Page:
Aortic valve repair
Aortic valve repair or aortic valve reconstruction describes the reconstruction of both form and function of the native and dysfunctioning aortic valve. Most frequently it is applied for the treatment of aortic regurgitation. It can also become necessary for the treatment of aortic aneurysm, less frequently for congenital aortic stenosis.
- 1 Medical uses
- 2 Surgical technique
- 3 Postoperative treatment
- 4 History
- 5 References
- 6 External links
- 7 Further reading
An aortic valve repair will realistically be possible in the absence of relevant calcification or shrinking (retraction) of the aortic valve. Thus, congenital aortic stenosis may be treated by aortic valve repair. In acquired aortic stenosis valve replacement will be the only realistic option. In most instances aortic valve repair will be performed for aortic regurgitation (insufficiency). Aortic valve repair may also be performed in the treatment of aortic aneurysm or aortic dissection if either aneurysm or dissection involve the aorta close to the valve. The need for surgery on the aortic valve (including repair procedures) is indicated through objective criteria and the presence of symptoms.
Indication for aortic valve repair:
- Absence of relevant calcification and
- Congenital and severe aortic stenosis with symptoms or decreased left ventricular function
- Severe aortic regurgitation and symptoms, or leftventricular enlargement (>65 to 70 mm), or decreased left ventricular function (EF < 50%)
- Ascending aortic aneurysm > 55mm
- Ascending aortic aneurysm > 50mm and risk factors (e.g. high blood pressure)
- Ascending aortic aneurysm > 50mm and connective tissue disease
- Ascending aortic aneurysm > 50mm and risk factors and connective tissue disease
Repair versus replacement
The goal of the operation is the improvement of life expectancy and treatment of heart failure as the consequence of dysfunction of the aortic valve. The goal may also be to avert complications of the aorta (rupture or dissection) in the treatment of aneurysm. Repair is a more recent alternative to replacement; in many instances replacement will be the only realistic option because of severe destruction of the valve.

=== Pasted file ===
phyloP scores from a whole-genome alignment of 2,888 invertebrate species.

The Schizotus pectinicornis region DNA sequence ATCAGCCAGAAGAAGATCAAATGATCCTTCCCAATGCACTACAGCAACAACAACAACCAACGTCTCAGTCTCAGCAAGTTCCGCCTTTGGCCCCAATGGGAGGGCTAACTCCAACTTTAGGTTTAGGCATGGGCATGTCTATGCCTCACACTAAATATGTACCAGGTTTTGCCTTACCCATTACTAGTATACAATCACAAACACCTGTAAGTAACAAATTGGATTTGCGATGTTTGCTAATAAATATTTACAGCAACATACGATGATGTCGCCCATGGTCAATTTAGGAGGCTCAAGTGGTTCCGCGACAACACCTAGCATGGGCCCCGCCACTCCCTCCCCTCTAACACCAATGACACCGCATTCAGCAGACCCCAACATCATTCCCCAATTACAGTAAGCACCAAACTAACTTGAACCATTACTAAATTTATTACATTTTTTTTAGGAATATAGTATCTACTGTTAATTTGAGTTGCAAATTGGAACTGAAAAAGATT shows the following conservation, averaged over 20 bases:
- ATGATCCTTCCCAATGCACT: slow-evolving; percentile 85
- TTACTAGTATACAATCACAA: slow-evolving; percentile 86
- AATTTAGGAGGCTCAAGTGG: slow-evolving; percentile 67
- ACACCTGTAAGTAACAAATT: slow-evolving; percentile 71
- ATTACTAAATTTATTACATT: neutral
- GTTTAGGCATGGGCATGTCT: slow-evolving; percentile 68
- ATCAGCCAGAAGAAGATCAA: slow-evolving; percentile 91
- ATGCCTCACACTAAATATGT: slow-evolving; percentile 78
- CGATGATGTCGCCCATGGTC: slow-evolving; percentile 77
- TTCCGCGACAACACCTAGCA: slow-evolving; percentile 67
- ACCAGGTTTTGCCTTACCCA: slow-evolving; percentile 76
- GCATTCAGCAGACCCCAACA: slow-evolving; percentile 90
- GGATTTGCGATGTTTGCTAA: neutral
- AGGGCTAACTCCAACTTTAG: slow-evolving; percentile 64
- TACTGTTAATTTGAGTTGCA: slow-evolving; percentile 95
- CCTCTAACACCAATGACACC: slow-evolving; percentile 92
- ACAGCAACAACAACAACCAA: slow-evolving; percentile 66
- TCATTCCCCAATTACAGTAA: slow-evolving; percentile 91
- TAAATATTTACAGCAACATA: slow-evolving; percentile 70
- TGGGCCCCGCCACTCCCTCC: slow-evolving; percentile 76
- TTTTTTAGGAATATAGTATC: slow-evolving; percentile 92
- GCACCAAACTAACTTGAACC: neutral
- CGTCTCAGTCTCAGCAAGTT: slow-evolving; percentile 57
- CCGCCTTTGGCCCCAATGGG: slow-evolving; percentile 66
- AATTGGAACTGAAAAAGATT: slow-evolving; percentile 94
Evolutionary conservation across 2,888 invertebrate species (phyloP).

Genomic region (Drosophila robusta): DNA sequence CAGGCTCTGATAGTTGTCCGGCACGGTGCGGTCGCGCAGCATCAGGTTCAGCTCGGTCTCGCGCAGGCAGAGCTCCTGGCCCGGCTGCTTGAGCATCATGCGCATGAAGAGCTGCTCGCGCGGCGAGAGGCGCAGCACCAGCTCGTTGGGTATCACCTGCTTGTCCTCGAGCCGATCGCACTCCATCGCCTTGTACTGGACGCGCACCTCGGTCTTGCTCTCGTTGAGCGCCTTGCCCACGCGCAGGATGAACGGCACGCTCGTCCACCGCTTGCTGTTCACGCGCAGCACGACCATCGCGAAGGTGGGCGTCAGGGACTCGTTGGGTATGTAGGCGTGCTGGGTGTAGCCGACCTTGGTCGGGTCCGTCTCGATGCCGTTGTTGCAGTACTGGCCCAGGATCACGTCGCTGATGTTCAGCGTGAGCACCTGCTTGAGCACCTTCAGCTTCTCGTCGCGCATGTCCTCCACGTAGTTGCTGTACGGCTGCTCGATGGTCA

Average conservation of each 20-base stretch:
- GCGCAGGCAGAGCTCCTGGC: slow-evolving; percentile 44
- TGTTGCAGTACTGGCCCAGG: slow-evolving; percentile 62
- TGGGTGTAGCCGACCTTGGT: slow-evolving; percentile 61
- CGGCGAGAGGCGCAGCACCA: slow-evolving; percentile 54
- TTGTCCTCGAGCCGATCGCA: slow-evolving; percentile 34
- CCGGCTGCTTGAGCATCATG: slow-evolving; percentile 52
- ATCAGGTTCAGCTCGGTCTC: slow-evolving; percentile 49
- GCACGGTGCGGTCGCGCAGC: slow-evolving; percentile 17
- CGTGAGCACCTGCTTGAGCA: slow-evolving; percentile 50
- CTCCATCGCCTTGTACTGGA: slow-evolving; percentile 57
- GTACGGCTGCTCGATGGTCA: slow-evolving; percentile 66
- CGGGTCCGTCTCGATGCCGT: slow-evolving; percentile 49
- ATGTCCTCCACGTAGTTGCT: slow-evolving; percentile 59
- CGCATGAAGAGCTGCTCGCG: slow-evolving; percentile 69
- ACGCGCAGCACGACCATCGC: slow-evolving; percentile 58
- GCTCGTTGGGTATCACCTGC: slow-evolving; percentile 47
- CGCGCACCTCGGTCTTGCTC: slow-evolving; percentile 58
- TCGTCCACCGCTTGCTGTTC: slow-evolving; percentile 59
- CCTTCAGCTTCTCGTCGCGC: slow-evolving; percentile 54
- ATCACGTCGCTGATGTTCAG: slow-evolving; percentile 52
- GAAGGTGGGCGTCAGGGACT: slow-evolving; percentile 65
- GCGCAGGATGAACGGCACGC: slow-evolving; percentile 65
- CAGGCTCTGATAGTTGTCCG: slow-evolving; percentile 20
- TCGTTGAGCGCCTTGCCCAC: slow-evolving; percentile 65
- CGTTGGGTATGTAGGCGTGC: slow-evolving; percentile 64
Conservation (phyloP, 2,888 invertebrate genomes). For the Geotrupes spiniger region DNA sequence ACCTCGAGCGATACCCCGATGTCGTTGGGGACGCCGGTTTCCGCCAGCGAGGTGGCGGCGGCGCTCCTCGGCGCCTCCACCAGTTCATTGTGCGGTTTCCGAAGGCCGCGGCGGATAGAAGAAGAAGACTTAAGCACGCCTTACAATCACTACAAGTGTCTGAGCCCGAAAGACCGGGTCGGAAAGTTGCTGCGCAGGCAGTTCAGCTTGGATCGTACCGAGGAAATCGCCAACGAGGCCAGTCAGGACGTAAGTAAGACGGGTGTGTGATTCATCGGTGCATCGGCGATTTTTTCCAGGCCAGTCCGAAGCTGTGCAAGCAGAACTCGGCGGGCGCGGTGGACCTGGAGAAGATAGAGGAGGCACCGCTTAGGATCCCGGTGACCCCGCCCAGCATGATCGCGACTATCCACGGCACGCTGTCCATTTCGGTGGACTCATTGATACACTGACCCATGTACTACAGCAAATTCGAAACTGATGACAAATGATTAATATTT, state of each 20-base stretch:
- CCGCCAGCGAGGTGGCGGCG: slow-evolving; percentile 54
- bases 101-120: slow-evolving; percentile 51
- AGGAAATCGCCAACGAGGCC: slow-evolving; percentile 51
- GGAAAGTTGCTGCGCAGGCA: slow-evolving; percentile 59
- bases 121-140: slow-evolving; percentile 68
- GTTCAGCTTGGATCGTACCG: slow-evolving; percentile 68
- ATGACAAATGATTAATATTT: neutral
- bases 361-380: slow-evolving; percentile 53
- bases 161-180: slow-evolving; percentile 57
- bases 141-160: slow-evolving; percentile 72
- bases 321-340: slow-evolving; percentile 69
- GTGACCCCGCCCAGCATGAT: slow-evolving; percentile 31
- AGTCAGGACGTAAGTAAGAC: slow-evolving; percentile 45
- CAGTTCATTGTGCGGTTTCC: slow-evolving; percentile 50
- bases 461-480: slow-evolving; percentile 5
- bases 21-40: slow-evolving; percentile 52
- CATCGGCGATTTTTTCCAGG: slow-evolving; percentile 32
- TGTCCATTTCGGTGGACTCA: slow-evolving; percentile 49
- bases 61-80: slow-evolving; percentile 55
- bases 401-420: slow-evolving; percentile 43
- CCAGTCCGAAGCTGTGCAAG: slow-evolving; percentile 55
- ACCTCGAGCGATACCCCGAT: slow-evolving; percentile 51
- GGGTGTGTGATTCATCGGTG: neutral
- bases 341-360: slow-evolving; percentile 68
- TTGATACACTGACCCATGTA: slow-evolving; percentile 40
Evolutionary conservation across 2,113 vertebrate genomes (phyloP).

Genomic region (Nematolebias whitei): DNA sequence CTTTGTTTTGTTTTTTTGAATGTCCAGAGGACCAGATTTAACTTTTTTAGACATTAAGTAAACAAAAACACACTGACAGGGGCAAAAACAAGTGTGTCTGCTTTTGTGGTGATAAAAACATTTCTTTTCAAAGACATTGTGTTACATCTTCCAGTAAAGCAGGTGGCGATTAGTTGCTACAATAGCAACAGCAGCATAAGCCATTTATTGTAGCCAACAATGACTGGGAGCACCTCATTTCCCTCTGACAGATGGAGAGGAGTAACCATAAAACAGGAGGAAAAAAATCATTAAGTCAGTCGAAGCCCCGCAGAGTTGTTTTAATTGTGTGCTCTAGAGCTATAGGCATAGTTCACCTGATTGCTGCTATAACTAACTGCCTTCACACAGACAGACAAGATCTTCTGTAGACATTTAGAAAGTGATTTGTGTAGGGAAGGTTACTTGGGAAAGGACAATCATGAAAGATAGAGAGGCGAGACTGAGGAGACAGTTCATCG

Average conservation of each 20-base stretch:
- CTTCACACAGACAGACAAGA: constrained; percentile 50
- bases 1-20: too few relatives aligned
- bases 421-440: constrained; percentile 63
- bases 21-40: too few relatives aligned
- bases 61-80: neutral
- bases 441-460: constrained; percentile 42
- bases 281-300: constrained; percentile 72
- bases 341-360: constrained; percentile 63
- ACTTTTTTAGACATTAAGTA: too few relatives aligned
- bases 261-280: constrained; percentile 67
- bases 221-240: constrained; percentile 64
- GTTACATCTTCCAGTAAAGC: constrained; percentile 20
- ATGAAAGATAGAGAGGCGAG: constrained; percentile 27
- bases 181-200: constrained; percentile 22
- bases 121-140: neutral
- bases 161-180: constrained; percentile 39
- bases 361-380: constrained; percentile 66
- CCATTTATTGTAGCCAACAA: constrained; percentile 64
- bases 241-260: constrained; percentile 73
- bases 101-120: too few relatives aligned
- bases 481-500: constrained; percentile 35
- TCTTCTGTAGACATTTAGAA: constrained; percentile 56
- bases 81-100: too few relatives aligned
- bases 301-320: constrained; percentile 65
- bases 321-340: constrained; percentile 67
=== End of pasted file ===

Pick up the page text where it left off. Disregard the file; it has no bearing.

While replacement of the aortic valve is a safe and reproducible procedure it may still be associated with the long-term occurrence of so-called valve-related complications. The probability of these complications depends on the age of the patient and the type of operation, but they have to be expected. Typical complications are blood clot formation (thrombus) on the valve or dislodgment of thrombus (embolism); bleeding complications are commonly a consequence of “blood-thinning” medication (anticoagulation). All biologic replacement devices have a tendency to degenerate, and there is also in increased risk of infections of valve prosthesis (prosthetic valve endocarditis). Compared to the results of valve replacement there will be a minimal tendency towards clot formation after aortic valve repair, and anticoagulation is commonly not necessary, thus minimizing the possibility of bleeding complications. The likelihood of infection of the repaired aortic valve is much lower compared to what is seen after aortic valve replacement. A repair procedure may not last forever, but in many instances the durability of an aortic valve repair will markedly exceed that of a biological prosthesis.
The details of the aortic valve repair procedure depend on the possibility of congenital malformation of the valve, the type and degree of secondary deformation, and the existence of an aortic aneurysm. The ultimate goal of the procedure is the restoration of a normal form of the aortic valve, which will then lead to near-normal function and good durability of the repair. A carefully conducted transesophageal echocardiogram during the operation and prior to the repair will be important to define the exact deformation of the aortic valve and thus the mechanism of regurgitation.
In order to best accommodate the complex geometry of the aortic valve these procedures are generally performed through the opened sternum (breastbone). Minimally invasive procedures limit the possibility to precisely judge the form of the aortic valve and will thus lead to a higher uncertainty regarding function and durability of aortic valve repair. As for aortic valve replacement the heart-lung machine is usually connected to the patient via aorta and right atrium. The heart is arrested through cardioplegia, and the form of the aortic valve is carefully analyzed. Currently documented predicted values for certain aspects of the form of the aortic valve. are available. Using these parameters and a good transesophageal echocardiogram the precise mechanism of regurgitation can be determined in most instances. The results of this analysis including the possible presence of an aortic aneurysm then determine the plan for the repair procedure which must be individualized for every patient.
Aortic valve stenosis
A congenital aortic valve stenosis can be treated by aortic valve repair if there is no relevant calcification. In this scenario the aortic valve will almost always be unicuspid; the valve configuration must be altered as part of the procedure in order to improve opening of the valve. Because of the unicuspid form of the valve the repair concept will be similar to that of the regurgitant unicuspid valve.